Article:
A butterfly walk has been created in Gedling Country Park. It starts near the Spring Lane car park (walk towards the solar farm and the entrance is about 200 yards along on your left going into the woodland that borders Spring Lane). This entrance is marked by white posts and the path runs parallel to Spring Lane and joins the pedestrian entrance footpath running towards Lambley.
The path was initially created in Winter 2015, however for its first season, it had a large number of ruts in it and so was not suitable for pushchairs and wheelchairs along many sections.
During Spring and Summer 2016, Friends and numerous volunteers worked to level it off and have created some woodland glades and clearings nearby.
If you wish for a peaceful few hours sighting insects take a folding chair and sit anywhere along the walk (around where the hard path meets is good) and observe the variety of bees, butterflies, beetles birds and various other wildlife. This includes Roe Deer moving from the Lambley Dumbles into the park and across the walk. Can you identify where?
At present there are plenty of butterflies out on the walk, though only about six species:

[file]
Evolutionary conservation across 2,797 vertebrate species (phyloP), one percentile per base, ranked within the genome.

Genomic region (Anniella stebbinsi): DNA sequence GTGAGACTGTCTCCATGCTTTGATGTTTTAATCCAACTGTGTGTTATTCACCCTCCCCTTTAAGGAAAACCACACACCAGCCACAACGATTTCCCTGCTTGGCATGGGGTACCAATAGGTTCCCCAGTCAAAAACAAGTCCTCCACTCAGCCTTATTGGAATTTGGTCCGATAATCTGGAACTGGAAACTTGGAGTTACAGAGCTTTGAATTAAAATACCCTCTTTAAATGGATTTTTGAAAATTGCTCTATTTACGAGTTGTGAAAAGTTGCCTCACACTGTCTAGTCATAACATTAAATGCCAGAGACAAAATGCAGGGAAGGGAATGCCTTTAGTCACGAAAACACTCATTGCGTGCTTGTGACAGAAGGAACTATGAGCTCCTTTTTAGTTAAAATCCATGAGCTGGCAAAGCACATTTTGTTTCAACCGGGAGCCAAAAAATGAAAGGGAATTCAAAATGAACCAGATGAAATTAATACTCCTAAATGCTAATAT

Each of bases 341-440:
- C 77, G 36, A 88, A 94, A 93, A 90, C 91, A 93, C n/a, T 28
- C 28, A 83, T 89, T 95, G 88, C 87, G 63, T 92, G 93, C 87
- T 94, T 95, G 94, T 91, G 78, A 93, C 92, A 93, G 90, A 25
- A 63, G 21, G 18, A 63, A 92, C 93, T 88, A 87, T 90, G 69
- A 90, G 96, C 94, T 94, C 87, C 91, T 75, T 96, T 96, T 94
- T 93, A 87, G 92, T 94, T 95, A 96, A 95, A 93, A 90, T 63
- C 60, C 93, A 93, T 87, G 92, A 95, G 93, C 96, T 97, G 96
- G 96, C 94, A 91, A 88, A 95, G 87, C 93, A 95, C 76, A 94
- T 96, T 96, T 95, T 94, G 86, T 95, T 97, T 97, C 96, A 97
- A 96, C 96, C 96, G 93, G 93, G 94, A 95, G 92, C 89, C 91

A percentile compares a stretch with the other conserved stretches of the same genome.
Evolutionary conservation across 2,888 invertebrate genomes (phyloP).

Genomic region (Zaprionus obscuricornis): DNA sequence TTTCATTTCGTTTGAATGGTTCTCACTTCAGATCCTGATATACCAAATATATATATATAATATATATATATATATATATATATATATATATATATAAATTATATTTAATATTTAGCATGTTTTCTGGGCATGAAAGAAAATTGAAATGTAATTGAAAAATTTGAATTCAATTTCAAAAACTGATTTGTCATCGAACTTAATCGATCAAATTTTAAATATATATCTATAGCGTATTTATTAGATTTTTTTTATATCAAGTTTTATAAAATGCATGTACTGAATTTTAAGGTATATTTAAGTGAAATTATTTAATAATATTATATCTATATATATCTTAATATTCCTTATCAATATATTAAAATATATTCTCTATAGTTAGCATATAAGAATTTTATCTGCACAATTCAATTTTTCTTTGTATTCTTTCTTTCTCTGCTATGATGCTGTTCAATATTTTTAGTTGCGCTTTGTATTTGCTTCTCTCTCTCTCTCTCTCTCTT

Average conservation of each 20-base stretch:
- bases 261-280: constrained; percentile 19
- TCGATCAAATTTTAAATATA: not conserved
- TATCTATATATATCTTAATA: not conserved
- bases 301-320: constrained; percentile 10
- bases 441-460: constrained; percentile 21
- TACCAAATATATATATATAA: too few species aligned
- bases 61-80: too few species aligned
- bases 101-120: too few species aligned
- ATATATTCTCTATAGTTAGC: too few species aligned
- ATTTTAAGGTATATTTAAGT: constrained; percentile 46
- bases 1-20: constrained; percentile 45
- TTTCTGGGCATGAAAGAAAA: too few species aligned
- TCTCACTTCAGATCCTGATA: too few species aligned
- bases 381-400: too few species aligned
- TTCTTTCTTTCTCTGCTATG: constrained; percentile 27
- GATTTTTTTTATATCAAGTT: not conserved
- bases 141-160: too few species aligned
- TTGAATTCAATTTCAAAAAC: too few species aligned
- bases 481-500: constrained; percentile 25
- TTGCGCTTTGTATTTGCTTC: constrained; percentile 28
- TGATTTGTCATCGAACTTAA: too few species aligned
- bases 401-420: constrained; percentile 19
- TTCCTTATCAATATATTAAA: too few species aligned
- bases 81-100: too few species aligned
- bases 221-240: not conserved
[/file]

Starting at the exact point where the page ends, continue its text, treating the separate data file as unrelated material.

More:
- Small Heath - (throughout from post 3 to 11). A butterfly commonly seen between February and October. It is rarely seen at rest.
- Large White - along the hedgerow of Spring Lane. Easily identified and well recognised butterfly from gardens as a serious pest of the cabbage family.
- Small White - just one flitting along the hedgerow between posts 4 and 7.
- Ringlet - the most common sighting. Dozens are flying all along the walk. A delicate and delightful butterfly.
- Common Blue - again a few around the all white entrance marker post and post 1.
- Meadow Brown - a common yet declining species. Viewed throughout the walk.
- There were also some skippers (probably Small Skipper) flying around posts 7 through to 10.
- A Cinnabar Moth was sighted around post 6.
- Hoverflies are on the walk in numbers especially one of the Wasp mimics (Eupeodes latifasciatus?).
Binoculars and a flask of coffee (or even a picnic) are handy for a long trip.
Please do ensure you take some liquid refreshment in the hot weather as well as sun protection.
Binoculars, normally associated with bird watching, are ideal for plant and insect spotting as you can cover a large area without moving.
There is plenty of floral interest with various vetches, brambles, thistles and oxeye daisies in full flower.
Just commencing flowering are a number of species, including:
We hope you enjoy your stroll along the butterfly walk and please do report any sightings of interest.